What do Paralympics athletes Becca Meyers, Michael Roeger, and Ambra Sabatini have in common with Congolese refugees Bruno Kyasiimire and Habamungu Kahunda? They never let their disability stop them from achieving their dreams.
21-year-old Habamungu Kahunda is a Congolese refugee living in one of Kampala slums, in Uganda. She lost her ability to walk early in her childhood, after suffering from a paralysis caused by strong fever, and was therefore stigmatized in her neighborhood.
But then, Habamungu joined the Game Connect project, aimed at getting young people from refugee and host communities in Uganda to actively participate in indoor and outdoor games. Her coach, Viola, now visits her at home twice every week. She offers counselling and inspires Habamungu to keep practicing sports as a way to keep her body active.
I used to stay indoors the whole day because children laughed at me when I crawled. But since I fell in love with netball I am always looking forward to my coach’s visit, because this gives me the chance to speak with her about my daily experiences. She also helps me exercise to keep myself healthy and to have fun.
The Game Connect project is helping 148 young people with disabilities to play sports and to have fun with their peers.
Another inspiring example is the story of Bruno Kyasiimire. He is 17 years old and lives in the Kinyonza village, located in the Rwamwanja Refugee Settlement in Kamwenge District. He was born with a disability that affects his movements, having one arm and one leg. Growing up, this condition affected his outlook on life: it was a difficult experience for him because people around him thought he took too long to do anything and they did not want their pace decelerated.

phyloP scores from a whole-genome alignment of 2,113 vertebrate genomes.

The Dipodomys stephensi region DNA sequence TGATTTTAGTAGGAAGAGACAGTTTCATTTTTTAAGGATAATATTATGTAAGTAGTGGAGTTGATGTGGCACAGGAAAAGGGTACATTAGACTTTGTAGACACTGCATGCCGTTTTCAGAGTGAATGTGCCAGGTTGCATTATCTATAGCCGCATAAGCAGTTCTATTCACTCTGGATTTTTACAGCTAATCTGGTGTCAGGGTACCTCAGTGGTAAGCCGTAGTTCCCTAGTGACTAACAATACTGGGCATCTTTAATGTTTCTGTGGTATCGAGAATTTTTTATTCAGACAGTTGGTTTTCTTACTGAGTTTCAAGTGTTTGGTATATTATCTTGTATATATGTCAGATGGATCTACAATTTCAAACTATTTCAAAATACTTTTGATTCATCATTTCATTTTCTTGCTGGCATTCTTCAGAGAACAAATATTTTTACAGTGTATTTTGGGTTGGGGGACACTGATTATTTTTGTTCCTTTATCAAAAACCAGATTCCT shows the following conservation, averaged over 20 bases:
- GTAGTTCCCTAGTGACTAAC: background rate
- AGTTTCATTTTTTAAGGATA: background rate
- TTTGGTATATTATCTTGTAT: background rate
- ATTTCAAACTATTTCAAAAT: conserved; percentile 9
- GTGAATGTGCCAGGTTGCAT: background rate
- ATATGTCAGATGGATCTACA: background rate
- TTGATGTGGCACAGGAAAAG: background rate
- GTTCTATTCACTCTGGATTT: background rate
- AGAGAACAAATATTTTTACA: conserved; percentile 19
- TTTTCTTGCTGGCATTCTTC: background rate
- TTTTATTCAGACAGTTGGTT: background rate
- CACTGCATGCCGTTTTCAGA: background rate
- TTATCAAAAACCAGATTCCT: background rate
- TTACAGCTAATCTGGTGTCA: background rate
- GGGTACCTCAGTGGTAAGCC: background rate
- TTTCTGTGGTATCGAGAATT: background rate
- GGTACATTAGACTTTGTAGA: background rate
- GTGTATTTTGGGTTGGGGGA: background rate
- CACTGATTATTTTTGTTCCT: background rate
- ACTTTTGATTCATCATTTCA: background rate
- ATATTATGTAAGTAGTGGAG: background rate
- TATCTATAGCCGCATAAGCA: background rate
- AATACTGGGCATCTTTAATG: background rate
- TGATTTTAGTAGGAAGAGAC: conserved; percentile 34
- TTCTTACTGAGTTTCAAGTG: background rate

However, there was a sudden shift in 2020, when he was approached by an AVSI social worker and invited to join the Game Connect project. He almost couldn’t believe it: “I was surprised because I was considered for a sports project well knowing I have one arm and a leg. I am enjoying it here."
The tailored sport activities the project offers make it possible for Bruno to actively participate in football games. He has lots of fun and the cohesion in the team also created a very welcoming environment for him.
About the project
Thanks to the funding from Olympic Refuge Foundation, the Game Connect project implemented by AVSI Foundation in a consortium with Uganda Olympic Committee, UNHCR, Right To Play and Youth Sport Uganda is making it possible for more than 10,000 youth from refugee and host communities to actively participate in indoor and outdoor games. This way, they can improve their psychosocial and mental well-being.